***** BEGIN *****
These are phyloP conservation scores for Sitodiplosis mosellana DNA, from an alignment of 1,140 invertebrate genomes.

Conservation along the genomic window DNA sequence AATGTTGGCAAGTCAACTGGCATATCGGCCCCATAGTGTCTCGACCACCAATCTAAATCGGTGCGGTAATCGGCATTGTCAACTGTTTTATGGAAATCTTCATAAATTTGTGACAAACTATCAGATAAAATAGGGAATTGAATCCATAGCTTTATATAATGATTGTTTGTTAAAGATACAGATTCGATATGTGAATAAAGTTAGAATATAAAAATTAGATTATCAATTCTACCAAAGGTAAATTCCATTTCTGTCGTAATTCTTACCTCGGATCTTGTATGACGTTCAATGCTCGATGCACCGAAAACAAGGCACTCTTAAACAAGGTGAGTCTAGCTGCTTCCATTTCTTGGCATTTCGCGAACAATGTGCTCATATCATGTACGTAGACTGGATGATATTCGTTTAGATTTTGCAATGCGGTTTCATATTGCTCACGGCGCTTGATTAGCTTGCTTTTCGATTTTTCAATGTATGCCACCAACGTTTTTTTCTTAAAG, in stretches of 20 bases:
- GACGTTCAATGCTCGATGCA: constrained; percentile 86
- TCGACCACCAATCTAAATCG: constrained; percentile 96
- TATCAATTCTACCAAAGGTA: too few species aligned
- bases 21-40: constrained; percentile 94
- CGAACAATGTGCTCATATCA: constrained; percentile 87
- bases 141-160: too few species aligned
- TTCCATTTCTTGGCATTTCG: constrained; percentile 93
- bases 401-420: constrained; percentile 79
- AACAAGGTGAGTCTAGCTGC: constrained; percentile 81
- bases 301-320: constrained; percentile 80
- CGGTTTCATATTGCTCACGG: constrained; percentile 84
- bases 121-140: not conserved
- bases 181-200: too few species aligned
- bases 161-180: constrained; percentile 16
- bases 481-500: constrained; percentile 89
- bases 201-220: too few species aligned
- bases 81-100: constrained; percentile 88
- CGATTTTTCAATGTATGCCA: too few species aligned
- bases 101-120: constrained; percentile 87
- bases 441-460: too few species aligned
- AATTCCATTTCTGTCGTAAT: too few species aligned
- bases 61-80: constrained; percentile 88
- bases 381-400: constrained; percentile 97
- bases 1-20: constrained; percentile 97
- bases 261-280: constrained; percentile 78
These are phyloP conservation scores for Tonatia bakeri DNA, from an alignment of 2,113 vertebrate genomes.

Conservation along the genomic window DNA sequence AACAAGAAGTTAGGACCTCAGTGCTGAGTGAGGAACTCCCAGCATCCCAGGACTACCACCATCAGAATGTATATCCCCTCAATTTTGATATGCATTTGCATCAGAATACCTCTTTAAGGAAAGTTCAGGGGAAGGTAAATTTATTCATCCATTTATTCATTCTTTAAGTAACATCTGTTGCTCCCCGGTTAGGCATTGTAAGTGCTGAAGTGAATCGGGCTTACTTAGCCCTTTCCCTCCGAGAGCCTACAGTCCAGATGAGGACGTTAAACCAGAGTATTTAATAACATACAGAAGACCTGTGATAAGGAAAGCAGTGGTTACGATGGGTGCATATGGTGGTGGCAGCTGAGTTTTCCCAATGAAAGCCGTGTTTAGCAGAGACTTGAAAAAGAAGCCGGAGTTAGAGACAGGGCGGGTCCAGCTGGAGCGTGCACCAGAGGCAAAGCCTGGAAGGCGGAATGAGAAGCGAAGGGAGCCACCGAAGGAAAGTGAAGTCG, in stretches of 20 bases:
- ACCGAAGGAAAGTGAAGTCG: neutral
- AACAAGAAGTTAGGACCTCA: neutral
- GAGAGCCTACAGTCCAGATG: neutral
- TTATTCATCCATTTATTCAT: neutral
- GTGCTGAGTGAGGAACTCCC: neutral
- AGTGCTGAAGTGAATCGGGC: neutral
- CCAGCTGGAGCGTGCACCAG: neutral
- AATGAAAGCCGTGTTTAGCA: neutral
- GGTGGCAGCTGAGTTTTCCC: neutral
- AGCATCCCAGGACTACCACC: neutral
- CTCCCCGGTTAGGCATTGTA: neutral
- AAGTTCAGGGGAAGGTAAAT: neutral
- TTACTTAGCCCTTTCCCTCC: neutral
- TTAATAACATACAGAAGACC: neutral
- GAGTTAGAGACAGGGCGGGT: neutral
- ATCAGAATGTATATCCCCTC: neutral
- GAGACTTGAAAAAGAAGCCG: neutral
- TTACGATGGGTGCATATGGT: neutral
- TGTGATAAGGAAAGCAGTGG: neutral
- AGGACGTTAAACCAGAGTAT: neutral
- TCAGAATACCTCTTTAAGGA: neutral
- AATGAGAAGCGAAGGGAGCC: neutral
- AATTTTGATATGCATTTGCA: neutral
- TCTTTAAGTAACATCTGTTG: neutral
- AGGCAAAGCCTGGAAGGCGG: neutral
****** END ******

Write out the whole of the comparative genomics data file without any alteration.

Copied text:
These are phyloP conservation scores for Sitodiplosis mosellana DNA, from an alignment of 1,140 invertebrate genomes.

Conservation along the genomic window DNA sequence AATGTTGGCAAGTCAACTGGCATATCGGCCCCATAGTGTCTCGACCACCAATCTAAATCGGTGCGGTAATCGGCATTGTCAACTGTTTTATGGAAATCTTCATAAATTTGTGACAAACTATCAGATAAAATAGGGAATTGAATCCATAGCTTTATATAATGATTGTTTGTTAAAGATACAGATTCGATATGTGAATAAAGTTAGAATATAAAAATTAGATTATCAATTCTACCAAAGGTAAATTCCATTTCTGTCGTAATTCTTACCTCGGATCTTGTATGACGTTCAATGCTCGATGCACCGAAAACAAGGCACTCTTAAACAAGGTGAGTCTAGCTGCTTCCATTTCTTGGCATTTCGCGAACAATGTGCTCATATCATGTACGTAGACTGGATGATATTCGTTTAGATTTTGCAATGCGGTTTCATATTGCTCACGGCGCTTGATTAGCTTGCTTTTCGATTTTTCAATGTATGCCACCAACGTTTTTTTCTTAAAG, in stretches of 20 bases:
- GACGTTCAATGCTCGATGCA: constrained; percentile 86
- TCGACCACCAATCTAAATCG: constrained; percentile 96
- TATCAATTCTACCAAAGGTA: too few species aligned
- bases 21-40: constrained; percentile 94
- CGAACAATGTGCTCATATCA: constrained; percentile 87
- bases 141-160: too few species aligned
- TTCCATTTCTTGGCATTTCG: constrained; percentile 93
- bases 401-420: constrained; percentile 79
- AACAAGGTGAGTCTAGCTGC: constrained; percentile 81
- bases 301-320: constrained; percentile 80
- CGGTTTCATATTGCTCACGG: constrained; percentile 84
- bases 121-140: not conserved
- bases 181-200: too few species aligned
- bases 161-180: constrained; percentile 16
- bases 481-500: constrained; percentile 89
- bases 201-220: too few species aligned
- bases 81-100: constrained; percentile 88
- CGATTTTTCAATGTATGCCA: too few species aligned
- bases 101-120: constrained; percentile 87
- bases 441-460: too few species aligned
- AATTCCATTTCTGTCGTAAT: too few species aligned
- bases 61-80: constrained; percentile 88
- bases 381-400: constrained; percentile 97
- bases 1-20: constrained; percentile 97
- bases 261-280: constrained; percentile 78
These are phyloP conservation scores for Tonatia bakeri DNA, from an alignment of 2,113 vertebrate genomes.

Conservation along the genomic window DNA sequence AACAAGAAGTTAGGACCTCAGTGCTGAGTGAGGAACTCCCAGCATCCCAGGACTACCACCATCAGAATGTATATCCCCTCAATTTTGATATGCATTTGCATCAGAATACCTCTTTAAGGAAAGTTCAGGGGAAGGTAAATTTATTCATCCATTTATTCATTCTTTAAGTAACATCTGTTGCTCCCCGGTTAGGCATTGTAAGTGCTGAAGTGAATCGGGCTTACTTAGCCCTTTCCCTCCGAGAGCCTACAGTCCAGATGAGGACGTTAAACCAGAGTATTTAATAACATACAGAAGACCTGTGATAAGGAAAGCAGTGGTTACGATGGGTGCATATGGTGGTGGCAGCTGAGTTTTCCCAATGAAAGCCGTGTTTAGCAGAGACTTGAAAAAGAAGCCGGAGTTAGAGACAGGGCGGGTCCAGCTGGAGCGTGCACCAGAGGCAAAGCCTGGAAGGCGGAATGAGAAGCGAAGGGAGCCACCGAAGGAAAGTGAAGTCG, in stretches of 20 bases:
- ACCGAAGGAAAGTGAAGTCG: neutral
- AACAAGAAGTTAGGACCTCA: neutral
- GAGAGCCTACAGTCCAGATG: neutral
- TTATTCATCCATTTATTCAT: neutral
- GTGCTGAGTGAGGAACTCCC: neutral
- AGTGCTGAAGTGAATCGGGC: neutral
- CCAGCTGGAGCGTGCACCAG: neutral
- AATGAAAGCCGTGTTTAGCA: neutral
- GGTGGCAGCTGAGTTTTCCC: neutral
- AGCATCCCAGGACTACCACC: neutral
- CTCCCCGGTTAGGCATTGTA: neutral
- AAGTTCAGGGGAAGGTAAAT: neutral
- TTACTTAGCCCTTTCCCTCC: neutral
- TTAATAACATACAGAAGACC: neutral
- GAGTTAGAGACAGGGCGGGT: neutral
- ATCAGAATGTATATCCCCTC: neutral
- GAGACTTGAAAAAGAAGCCG: neutral
- TTACGATGGGTGCATATGGT: neutral
- TGTGATAAGGAAAGCAGTGG: neutral
- AGGACGTTAAACCAGAGTAT: neutral
- TCAGAATACCTCTTTAAGGA: neutral
- AATGAGAAGCGAAGGGAGCC: neutral
- AATTTTGATATGCATTTGCA: neutral
- TCTTTAAGTAACATCTGTTG: neutral
- AGGCAAAGCCTGGAAGGCGG: neutral